Heidi Zuckerman at the Aspen Art Museum's ArtCrush Gala in 2018.
Photo: © BFA.com Sam Nandez

The 5-Minute Journal: Aspen Art Museum Director Heidi Zuckerman Opens Her Diary for Galerie

Over the course of one week, Zuckerman will answer three questions each day and share them with Galerie readers

This summer, the Aspen Art Museum celebrates its 40th anniversary and its 5th anniversary in its current Shigeru Ban–designed building. The museum’s mission has always been to support international contemporary art. When Heidi Zuckerman, the Nancy and Bob Magoon CEO and director, joined in 2005, the mission changed slightly to support first-time exhibitions of significant emerging artists, solo exhibitions of established artists that focus on lesser-known aspects of their practice, and group exhibitions that address relevant social, political, and cultural subjects.

Aspen Art Museum celebrates its 40th anniversary this year
and five years in its Shigeru Ban–designed building. Photo: Michael Moran / OTTO

As such, the museum has presented the collaged photographs of Huma Bhabha, the ceramics of Lucio Fontana, the works on paper of Lorna Simpson, and “Chris Ofili: Night and Day,” the British artist’s first US solo museum show, which was organized by New York’s New Museum.

In a meeting with Zuckerman at our office several months ago, we discussed the many artists she’s had a chance to work with since arriving in Aspen. Interviews with many of those artists were published in the 2018 volume Conversations with Artists Vol 1. We also discussed the importance that journaling has had in her daily routine and practice and the inspiration that she finds in it, specifically in cultivating gratitude. So we cooked up a challenge for her. We’ve invited Zuckerman to take her journaling to Galerie readers. Over the course of one week, she will ask herself and answer three questions each day and submit them to us with pictures that illustrate her journal entries. We’ll publish them the next day.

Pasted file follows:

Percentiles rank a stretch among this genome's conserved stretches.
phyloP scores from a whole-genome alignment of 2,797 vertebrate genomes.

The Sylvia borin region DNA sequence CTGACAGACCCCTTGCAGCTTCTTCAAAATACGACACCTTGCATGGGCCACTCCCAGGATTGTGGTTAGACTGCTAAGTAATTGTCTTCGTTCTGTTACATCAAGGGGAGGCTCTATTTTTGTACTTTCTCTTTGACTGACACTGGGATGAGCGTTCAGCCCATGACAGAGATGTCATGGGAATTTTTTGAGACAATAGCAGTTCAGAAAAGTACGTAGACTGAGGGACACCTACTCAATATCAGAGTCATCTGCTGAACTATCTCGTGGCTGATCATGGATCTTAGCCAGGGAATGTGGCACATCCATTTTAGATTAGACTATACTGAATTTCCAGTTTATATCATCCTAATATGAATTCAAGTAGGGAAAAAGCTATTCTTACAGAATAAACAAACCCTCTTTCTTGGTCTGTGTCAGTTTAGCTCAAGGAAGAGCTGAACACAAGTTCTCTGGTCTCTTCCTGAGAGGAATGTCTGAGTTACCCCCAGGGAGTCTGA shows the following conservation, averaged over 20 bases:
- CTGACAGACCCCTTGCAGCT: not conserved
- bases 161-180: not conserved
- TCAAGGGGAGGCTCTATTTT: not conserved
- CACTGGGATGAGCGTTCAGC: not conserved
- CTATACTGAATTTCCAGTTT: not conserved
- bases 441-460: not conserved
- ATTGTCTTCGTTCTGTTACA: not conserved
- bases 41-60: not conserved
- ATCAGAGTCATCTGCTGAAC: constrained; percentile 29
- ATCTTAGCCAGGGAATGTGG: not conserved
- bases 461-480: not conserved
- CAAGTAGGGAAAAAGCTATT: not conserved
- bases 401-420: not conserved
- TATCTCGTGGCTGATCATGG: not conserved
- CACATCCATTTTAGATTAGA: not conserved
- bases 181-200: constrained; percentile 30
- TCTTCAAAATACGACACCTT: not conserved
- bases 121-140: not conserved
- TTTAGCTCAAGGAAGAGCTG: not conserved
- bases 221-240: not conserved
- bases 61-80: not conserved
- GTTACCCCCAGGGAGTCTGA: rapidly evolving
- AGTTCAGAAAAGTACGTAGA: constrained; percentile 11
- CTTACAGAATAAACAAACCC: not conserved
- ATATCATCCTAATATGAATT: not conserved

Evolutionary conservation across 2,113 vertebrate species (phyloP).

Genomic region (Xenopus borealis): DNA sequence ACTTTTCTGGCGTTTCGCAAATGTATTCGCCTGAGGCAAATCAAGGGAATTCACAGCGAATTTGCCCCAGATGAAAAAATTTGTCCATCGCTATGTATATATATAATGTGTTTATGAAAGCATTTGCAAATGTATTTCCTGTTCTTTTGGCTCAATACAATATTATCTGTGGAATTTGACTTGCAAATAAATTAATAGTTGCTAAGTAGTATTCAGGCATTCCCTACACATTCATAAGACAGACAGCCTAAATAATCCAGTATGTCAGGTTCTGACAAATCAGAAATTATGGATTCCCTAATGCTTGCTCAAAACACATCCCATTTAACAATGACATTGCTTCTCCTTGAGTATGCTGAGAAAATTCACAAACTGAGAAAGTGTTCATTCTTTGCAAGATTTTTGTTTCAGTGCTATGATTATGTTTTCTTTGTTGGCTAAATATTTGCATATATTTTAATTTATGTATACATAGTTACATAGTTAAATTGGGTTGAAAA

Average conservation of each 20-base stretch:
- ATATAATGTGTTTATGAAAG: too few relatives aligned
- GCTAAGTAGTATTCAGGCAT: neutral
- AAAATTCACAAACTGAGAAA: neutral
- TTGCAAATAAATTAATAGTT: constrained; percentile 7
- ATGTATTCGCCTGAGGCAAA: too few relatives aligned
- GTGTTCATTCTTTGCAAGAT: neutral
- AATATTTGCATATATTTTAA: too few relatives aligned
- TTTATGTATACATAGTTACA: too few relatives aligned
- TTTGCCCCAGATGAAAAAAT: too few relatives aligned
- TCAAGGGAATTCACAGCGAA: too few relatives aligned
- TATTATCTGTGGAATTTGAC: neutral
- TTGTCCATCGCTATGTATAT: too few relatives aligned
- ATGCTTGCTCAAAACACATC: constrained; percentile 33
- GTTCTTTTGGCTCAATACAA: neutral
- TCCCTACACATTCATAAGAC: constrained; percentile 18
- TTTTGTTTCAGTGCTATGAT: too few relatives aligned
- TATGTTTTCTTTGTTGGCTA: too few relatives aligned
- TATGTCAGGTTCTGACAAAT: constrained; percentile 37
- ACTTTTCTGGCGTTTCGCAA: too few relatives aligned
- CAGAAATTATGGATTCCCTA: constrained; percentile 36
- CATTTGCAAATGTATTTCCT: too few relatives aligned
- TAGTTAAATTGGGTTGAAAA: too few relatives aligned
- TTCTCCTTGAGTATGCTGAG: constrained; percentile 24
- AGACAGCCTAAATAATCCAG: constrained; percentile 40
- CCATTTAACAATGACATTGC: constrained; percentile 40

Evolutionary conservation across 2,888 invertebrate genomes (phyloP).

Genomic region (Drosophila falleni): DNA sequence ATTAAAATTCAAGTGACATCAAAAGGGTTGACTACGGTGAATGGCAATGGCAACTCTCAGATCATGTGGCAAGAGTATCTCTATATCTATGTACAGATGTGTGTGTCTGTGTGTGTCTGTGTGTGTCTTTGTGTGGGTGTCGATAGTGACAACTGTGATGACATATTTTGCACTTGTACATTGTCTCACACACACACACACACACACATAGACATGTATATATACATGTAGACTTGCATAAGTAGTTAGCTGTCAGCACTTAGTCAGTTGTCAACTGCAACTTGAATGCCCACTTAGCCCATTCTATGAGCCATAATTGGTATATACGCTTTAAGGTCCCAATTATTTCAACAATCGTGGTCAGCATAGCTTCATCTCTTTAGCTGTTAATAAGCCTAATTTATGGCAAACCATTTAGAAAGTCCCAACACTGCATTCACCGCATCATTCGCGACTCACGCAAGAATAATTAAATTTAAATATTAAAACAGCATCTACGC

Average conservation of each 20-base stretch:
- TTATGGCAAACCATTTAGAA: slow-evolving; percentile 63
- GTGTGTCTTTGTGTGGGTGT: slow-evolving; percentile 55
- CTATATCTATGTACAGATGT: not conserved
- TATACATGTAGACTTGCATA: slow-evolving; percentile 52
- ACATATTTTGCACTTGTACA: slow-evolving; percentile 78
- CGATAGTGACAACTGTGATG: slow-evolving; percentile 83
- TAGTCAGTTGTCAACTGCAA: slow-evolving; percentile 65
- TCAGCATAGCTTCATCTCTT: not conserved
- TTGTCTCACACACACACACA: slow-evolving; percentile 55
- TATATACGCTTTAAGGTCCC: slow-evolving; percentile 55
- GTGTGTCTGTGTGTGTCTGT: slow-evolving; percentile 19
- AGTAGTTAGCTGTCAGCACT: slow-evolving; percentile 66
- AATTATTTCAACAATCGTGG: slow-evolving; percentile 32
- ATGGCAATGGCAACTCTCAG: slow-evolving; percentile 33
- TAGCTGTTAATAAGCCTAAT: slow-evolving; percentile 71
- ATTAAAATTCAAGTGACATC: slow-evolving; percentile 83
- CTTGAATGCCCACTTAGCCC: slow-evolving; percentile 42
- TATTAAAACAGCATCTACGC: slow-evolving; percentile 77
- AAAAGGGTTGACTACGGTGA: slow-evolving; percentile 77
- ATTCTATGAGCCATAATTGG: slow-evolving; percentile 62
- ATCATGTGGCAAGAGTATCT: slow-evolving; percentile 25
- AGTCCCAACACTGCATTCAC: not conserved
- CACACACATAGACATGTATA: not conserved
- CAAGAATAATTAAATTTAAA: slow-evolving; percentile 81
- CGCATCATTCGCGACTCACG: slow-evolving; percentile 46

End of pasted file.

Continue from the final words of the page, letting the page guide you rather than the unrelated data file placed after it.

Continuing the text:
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She will then ask one artist to do the same next month and so on until the summer. We hope this will provide you with a dose of inspiration as you start the new year and give you insight into the thoughts and daily lives of some of the art world’s movers and shakers. —Galerie editors

DAY 5: Heidi Zuckerman’s 5-Minute Journal for Thursday, January 10, 2019

A work by Margaret Kilgallen. Photo: Courtesy of Heidi Zuckerman

What was the most surprising thing about your day?

I knew that the artist Barry McGee was arriving in Aspen today for the opening of our Margaret Kilgallen show tomorrow. I was looking forward to seeing him since we’ve known each other a long time and Margaret was his late wife so he collaborated on the exhibition. But watching him pull a previously unseen, wrapped work of Margaret’s out of his bag stopped me in my tracks. I suggested he add it to the exhibition wherever he thinks it should go. And he found a great spot for it!

What made you feel loved today?

I’ve been a member of the Young President’s Organization (YPO) since 2012, and some of the most defining relationships of my life have developed through the organization. Tonight, I got to lead an insider’s tour of my “Zombies: Pay Attention!” exhibition for our YPO Aspen chapter. The attention and interest of my friends made me feel not only super happy but also loved.

A stunning view of Aspen. Photo: Courtesy of Heidi Zuckerman

What is the one thing you would like to have done differently?

Aspen sits at a very high altitude (8,000 feet). While we have developed a special cocktail for artists and other visitors who negatively feel the effects—70%+ dark chocolate, Emergen-C, and a banana—the true rule of a successful visit here is hydrate, hydrate, hydrate. And even though I have lived here over a decade, I didn’t drink nearly enough water today!